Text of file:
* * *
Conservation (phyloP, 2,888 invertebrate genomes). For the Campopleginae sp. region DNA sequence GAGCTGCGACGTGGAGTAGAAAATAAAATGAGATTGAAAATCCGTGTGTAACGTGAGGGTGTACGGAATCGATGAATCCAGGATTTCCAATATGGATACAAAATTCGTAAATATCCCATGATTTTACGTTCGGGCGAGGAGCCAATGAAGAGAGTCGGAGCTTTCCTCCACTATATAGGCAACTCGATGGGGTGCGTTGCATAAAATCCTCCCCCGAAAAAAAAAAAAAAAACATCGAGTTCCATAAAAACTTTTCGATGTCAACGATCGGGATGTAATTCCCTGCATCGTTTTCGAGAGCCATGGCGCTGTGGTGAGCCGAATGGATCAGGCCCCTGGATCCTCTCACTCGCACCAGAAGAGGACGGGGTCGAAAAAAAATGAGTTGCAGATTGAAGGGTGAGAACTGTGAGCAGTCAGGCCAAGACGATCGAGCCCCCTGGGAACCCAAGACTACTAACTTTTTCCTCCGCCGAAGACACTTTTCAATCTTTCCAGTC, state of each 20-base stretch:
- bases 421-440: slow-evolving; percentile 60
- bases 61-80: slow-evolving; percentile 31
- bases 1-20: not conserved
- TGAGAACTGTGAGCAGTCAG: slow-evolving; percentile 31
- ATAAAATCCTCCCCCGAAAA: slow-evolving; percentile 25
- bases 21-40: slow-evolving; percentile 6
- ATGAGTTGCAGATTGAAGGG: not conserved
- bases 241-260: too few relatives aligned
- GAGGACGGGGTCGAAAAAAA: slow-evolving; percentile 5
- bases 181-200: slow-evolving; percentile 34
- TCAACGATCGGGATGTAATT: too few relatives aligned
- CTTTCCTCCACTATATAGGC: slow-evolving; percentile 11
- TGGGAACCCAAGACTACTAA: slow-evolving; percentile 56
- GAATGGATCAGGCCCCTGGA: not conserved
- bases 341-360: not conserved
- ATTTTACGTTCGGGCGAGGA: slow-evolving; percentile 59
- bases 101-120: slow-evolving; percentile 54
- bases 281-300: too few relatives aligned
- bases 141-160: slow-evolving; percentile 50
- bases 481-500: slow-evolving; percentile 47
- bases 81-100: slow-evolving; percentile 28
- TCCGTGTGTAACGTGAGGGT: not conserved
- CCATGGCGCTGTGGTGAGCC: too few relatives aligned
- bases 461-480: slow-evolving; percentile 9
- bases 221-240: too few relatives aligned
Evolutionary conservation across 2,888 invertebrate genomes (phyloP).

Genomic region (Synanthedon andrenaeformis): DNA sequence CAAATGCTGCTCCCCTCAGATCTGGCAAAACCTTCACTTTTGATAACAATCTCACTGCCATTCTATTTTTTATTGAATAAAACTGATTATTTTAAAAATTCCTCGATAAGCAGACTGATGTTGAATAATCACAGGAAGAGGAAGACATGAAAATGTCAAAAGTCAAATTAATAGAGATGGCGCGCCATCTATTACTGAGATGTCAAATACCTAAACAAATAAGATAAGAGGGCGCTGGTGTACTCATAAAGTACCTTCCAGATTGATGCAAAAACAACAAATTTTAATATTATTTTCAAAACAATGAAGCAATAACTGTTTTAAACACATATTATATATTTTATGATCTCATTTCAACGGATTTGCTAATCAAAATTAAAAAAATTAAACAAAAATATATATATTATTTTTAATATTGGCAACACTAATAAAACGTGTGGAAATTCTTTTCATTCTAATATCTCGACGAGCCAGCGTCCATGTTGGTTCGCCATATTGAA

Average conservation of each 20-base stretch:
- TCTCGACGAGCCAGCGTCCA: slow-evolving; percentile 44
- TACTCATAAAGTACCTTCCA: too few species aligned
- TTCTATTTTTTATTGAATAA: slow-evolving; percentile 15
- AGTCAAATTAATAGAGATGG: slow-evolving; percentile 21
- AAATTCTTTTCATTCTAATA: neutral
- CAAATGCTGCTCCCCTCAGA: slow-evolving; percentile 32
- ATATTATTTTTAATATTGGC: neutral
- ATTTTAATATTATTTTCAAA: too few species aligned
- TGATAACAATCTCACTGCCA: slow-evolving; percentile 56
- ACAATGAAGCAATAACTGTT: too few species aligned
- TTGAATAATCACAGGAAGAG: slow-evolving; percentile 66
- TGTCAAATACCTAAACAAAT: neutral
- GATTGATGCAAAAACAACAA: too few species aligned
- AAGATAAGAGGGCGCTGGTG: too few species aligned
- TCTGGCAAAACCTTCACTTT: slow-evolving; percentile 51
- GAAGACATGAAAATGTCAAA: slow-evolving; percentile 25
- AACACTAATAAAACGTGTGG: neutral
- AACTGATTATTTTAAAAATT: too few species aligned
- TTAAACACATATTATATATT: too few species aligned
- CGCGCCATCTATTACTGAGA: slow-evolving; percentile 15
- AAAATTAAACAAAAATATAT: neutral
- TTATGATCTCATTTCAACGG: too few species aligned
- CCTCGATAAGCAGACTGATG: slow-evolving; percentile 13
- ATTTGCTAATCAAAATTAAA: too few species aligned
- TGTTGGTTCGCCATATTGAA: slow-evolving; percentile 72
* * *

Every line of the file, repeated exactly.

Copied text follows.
Conservation (phyloP, 2,888 invertebrate genomes). For the Campopleginae sp. region DNA sequence GAGCTGCGACGTGGAGTAGAAAATAAAATGAGATTGAAAATCCGTGTGTAACGTGAGGGTGTACGGAATCGATGAATCCAGGATTTCCAATATGGATACAAAATTCGTAAATATCCCATGATTTTACGTTCGGGCGAGGAGCCAATGAAGAGAGTCGGAGCTTTCCTCCACTATATAGGCAACTCGATGGGGTGCGTTGCATAAAATCCTCCCCCGAAAAAAAAAAAAAAAACATCGAGTTCCATAAAAACTTTTCGATGTCAACGATCGGGATGTAATTCCCTGCATCGTTTTCGAGAGCCATGGCGCTGTGGTGAGCCGAATGGATCAGGCCCCTGGATCCTCTCACTCGCACCAGAAGAGGACGGGGTCGAAAAAAAATGAGTTGCAGATTGAAGGGTGAGAACTGTGAGCAGTCAGGCCAAGACGATCGAGCCCCCTGGGAACCCAAGACTACTAACTTTTTCCTCCGCCGAAGACACTTTTCAATCTTTCCAGTC, state of each 20-base stretch:
- bases 421-440: slow-evolving; percentile 60
- bases 61-80: slow-evolving; percentile 31
- bases 1-20: not conserved
- TGAGAACTGTGAGCAGTCAG: slow-evolving; percentile 31
- ATAAAATCCTCCCCCGAAAA: slow-evolving; percentile 25
- bases 21-40: slow-evolving; percentile 6
- ATGAGTTGCAGATTGAAGGG: not conserved
- bases 241-260: too few relatives aligned
- GAGGACGGGGTCGAAAAAAA: slow-evolving; percentile 5
- bases 181-200: slow-evolving; percentile 34
- TCAACGATCGGGATGTAATT: too few relatives aligned
- CTTTCCTCCACTATATAGGC: slow-evolving; percentile 11
- TGGGAACCCAAGACTACTAA: slow-evolving; percentile 56
- GAATGGATCAGGCCCCTGGA: not conserved
- bases 341-360: not conserved
- ATTTTACGTTCGGGCGAGGA: slow-evolving; percentile 59
- bases 101-120: slow-evolving; percentile 54
- bases 281-300: too few relatives aligned
- bases 141-160: slow-evolving; percentile 50
- bases 481-500: slow-evolving; percentile 47
- bases 81-100: slow-evolving; percentile 28
- TCCGTGTGTAACGTGAGGGT: not conserved
- CCATGGCGCTGTGGTGAGCC: too few relatives aligned
- bases 461-480: slow-evolving; percentile 9
- bases 221-240: too few relatives aligned
Evolutionary conservation across 2,888 invertebrate genomes (phyloP).

Genomic region (Synanthedon andrenaeformis): DNA sequence CAAATGCTGCTCCCCTCAGATCTGGCAAAACCTTCACTTTTGATAACAATCTCACTGCCATTCTATTTTTTATTGAATAAAACTGATTATTTTAAAAATTCCTCGATAAGCAGACTGATGTTGAATAATCACAGGAAGAGGAAGACATGAAAATGTCAAAAGTCAAATTAATAGAGATGGCGCGCCATCTATTACTGAGATGTCAAATACCTAAACAAATAAGATAAGAGGGCGCTGGTGTACTCATAAAGTACCTTCCAGATTGATGCAAAAACAACAAATTTTAATATTATTTTCAAAACAATGAAGCAATAACTGTTTTAAACACATATTATATATTTTATGATCTCATTTCAACGGATTTGCTAATCAAAATTAAAAAAATTAAACAAAAATATATATATTATTTTTAATATTGGCAACACTAATAAAACGTGTGGAAATTCTTTTCATTCTAATATCTCGACGAGCCAGCGTCCATGTTGGTTCGCCATATTGAA

Average conservation of each 20-base stretch:
- TCTCGACGAGCCAGCGTCCA: slow-evolving; percentile 44
- TACTCATAAAGTACCTTCCA: too few species aligned
- TTCTATTTTTTATTGAATAA: slow-evolving; percentile 15
- AGTCAAATTAATAGAGATGG: slow-evolving; percentile 21
- AAATTCTTTTCATTCTAATA: neutral
- CAAATGCTGCTCCCCTCAGA: slow-evolving; percentile 32
- ATATTATTTTTAATATTGGC: neutral
- ATTTTAATATTATTTTCAAA: too few species aligned
- TGATAACAATCTCACTGCCA: slow-evolving; percentile 56
- ACAATGAAGCAATAACTGTT: too few species aligned
- TTGAATAATCACAGGAAGAG: slow-evolving; percentile 66
- TGTCAAATACCTAAACAAAT: neutral
- GATTGATGCAAAAACAACAA: too few species aligned
- AAGATAAGAGGGCGCTGGTG: too few species aligned
- TCTGGCAAAACCTTCACTTT: slow-evolving; percentile 51
- GAAGACATGAAAATGTCAAA: slow-evolving; percentile 25
- AACACTAATAAAACGTGTGG: neutral
- AACTGATTATTTTAAAAATT: too few species aligned
- TTAAACACATATTATATATT: too few species aligned
- CGCGCCATCTATTACTGAGA: slow-evolving; percentile 15
- AAAATTAAACAAAAATATAT: neutral
- TTATGATCTCATTTCAACGG: too few species aligned
- CCTCGATAAGCAGACTGATG: slow-evolving; percentile 13
- ATTTGCTAATCAAAATTAAA: too few species aligned
- TGTTGGTTCGCCATATTGAA: slow-evolving; percentile 72